2014 Archived News

Why has the British Museum loan of Ilissos to Russia's Hermitage Museum caused a stir?


The river god Ilissos has been loaned by the British Museum to St Petersburg's State Hermitage Museum, Russia and will be on display there until mid-January 2015 before returning to London

So the British Museum "under a cloak of secrecy both for security and to ensure maximum impact" has lent a pedimental sculpture from the Parthenon to the Hermitage. Could we suggest a third reason? To delay and manage the predictable surge of outrage which this action has caused not only in Greece, of course, but in many countries around the world where groups campaign for the reunification of the sculptures of the Parthenon, not least here in Britain where opinion poll after opinion poll returns a substantial majority in support. The sculpture was transported by air and not by the more obvious means of road transport, perhaps to avoid formal or informal intervention en route. However the British Museum may well find that it has shot itself in the foot. Its action will widely be construed as at best insensitive and at worst frankly provocative and give a fresh stimulus to the campaign for the reunification of the sculptures of the Parthenon.

The accompanying news management by the British Museum scales new heights of disingenuousness. Lord Elgin did not "rescue" the sculptures. He collected them. His original purpose was not to introduce the British public to the wonders of Greek art. It was to decorate his home in far northeast Scotland, where precious few of the British public would have had the chance to see them.   By cutting them from the building he was not setting an example followed by the later Greek Government. It was mutilation. It never occurred to anyone to demount the sculptures until the advent of industrial pollution and acid rain. Their "reputation as art rather than decoration" was not "forged in London". They were art from the moment of their creation. They were never mere decoration. They were integral elements of a building which was itself a work of art.


The 7th Lord Elgin

The cultural warming of "chilled" relations with Russia is at the expense of a bonfire of relations with Greece and public relations in other countries and closer to home. The display of the Cyrus cylinder in Iran is not a good comparison. Are there no Russian treasures in the museum's collection which they could have loaned? Why a Greek treasure which they will not allow into Greece?

It is not true that they would loan to the Greeks but they would refuse a loan on grounds of disputed ownership. In 2002 they refused a request from culture minister Venizelos for a loan, and in 1995 culture minister Pangalos said, "Let's put aside arguments about ownership and talk about where the sculptures should be".   It is not only for "more than 40 years" that Greece has requested their return.   Published documents exist to show that the demand has been constant from the very inception of the Greek State as a legal entity.

Then what about the statistical conjuring trick of saying that 30 per cent of the 30 per cent that has been lost is in other museums. That sounds a lot until you realise that that is 9 per cent. And even that is an exaggeration when you add up one metope and one slab of maybe a metre of frieze in the Louvre and a few small fragments elsewhere.   But perhaps the most egregious example is the way in which the funeral oration of Pericles is traduced. Yes, Pericles did say that the whole world is a monument to those who die in war. It was his equivalent of our "age shall not wither them..." Intoned annually at memorial services. It stretches his meaning too far to transfer this to the sculptures as ambassadors of Athens in foreign lands. In fact Pericles in the same oration refers to "mighty monuments of our power which will make us wonder of this and succeeding generations." He did not need to point. His audience would almost certainly have looked across the Acropolis, crowned with the Parthenon. The Parthenonis still there. It does indeed immortalise Periclean Athens. Half (to be precise, just under half) of its surviving sculpted elements are there. Just over half in London. Surely the onus of justification is on NOT bringing them all together, and Athens is the only place where that can happen.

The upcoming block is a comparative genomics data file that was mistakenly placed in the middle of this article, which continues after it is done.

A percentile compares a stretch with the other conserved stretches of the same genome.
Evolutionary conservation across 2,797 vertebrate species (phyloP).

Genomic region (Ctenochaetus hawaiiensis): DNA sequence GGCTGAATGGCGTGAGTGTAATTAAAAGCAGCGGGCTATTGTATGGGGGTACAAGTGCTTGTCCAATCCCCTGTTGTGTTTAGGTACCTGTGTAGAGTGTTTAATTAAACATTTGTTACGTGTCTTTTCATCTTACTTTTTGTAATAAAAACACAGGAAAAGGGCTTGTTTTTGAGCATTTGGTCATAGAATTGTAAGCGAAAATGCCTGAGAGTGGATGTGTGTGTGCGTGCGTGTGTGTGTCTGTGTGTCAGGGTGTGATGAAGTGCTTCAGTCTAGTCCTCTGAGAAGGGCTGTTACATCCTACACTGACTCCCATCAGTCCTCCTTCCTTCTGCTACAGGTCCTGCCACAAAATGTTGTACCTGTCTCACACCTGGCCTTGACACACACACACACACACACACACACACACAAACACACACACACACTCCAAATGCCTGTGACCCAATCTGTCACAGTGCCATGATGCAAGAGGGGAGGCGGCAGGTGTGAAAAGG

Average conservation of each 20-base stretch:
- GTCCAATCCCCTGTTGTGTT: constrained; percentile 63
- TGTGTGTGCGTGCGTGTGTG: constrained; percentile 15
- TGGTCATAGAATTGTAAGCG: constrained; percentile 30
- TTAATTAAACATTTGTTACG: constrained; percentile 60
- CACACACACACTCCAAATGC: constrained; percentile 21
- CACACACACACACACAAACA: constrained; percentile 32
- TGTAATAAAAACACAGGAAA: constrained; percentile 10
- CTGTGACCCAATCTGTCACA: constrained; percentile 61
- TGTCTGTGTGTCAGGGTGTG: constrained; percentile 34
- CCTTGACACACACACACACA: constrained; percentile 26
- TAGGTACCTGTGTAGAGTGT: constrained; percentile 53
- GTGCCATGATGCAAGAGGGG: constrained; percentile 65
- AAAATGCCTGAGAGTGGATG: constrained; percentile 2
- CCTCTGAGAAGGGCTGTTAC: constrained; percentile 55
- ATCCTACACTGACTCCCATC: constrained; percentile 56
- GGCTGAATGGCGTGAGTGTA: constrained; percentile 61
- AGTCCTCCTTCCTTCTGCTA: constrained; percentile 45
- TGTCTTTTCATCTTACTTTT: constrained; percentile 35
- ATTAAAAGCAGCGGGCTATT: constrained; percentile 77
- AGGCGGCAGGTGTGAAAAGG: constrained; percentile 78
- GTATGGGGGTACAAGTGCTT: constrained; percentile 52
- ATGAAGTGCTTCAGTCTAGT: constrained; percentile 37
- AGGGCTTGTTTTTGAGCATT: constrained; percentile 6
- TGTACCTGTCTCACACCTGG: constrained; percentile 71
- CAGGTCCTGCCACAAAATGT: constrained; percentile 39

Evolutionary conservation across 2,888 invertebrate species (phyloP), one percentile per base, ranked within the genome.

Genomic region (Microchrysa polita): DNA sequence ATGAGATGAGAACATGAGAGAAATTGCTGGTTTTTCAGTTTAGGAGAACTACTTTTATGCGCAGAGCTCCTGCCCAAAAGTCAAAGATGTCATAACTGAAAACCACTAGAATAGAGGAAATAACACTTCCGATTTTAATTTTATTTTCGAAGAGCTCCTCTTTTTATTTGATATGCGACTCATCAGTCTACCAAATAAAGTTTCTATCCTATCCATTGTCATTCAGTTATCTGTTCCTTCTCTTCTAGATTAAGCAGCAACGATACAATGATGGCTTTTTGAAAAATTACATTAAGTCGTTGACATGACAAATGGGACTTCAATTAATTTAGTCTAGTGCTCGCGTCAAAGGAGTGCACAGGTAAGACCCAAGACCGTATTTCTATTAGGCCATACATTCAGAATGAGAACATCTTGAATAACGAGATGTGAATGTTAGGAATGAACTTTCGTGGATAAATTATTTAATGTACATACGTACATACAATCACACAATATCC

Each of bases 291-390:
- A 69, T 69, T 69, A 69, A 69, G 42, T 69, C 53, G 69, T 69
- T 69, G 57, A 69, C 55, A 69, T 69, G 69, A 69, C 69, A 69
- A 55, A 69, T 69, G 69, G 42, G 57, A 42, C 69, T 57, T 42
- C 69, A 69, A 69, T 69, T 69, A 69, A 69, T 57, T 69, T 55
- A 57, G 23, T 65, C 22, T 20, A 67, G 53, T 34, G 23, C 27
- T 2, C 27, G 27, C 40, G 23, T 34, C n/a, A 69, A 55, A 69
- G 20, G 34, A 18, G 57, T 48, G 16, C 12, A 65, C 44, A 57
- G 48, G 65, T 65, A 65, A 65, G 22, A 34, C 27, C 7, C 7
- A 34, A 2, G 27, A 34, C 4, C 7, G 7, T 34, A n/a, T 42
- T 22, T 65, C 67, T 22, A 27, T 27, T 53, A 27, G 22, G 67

looking out to the Acropolis 640x276

The Parthenon Gallery in the Acropolis Museum, the one place on earth where it is possible to have a single and aesthetic experience simultaneously of the Parthenon and its sculptures

Let us be clear: the case for the reunification of the Parthenon sculptures rests on the fact that those in the British Museum are part of an artistic unity with those in the Acropolis Museum and together they are part of a unity with the Parthenon. Separated, their artistic integrity is impaired. In some cases single sculptures are separated thus.

It is not a matter of who owns them, it is a matter of where they should be. Indeed argument about ownership is a diversion and distraction from the cultural arguments on which this matter should properly be resolved.

The sculptures of the Parthenon do not need the British Museum to demonstrate their quality and importance. No more does the British Museum need the Parthenon sculptures to prove its excellence. Sure they enhance it. But in essence they are essentially exemplars to illustrate its cross cultural narrative, chosen because of their existence in the museum's collection as a result of an accident of history - the divorce do the 7th Lord Elgin which bankrupted him and forced him to sell his collection to the government in a fire sale.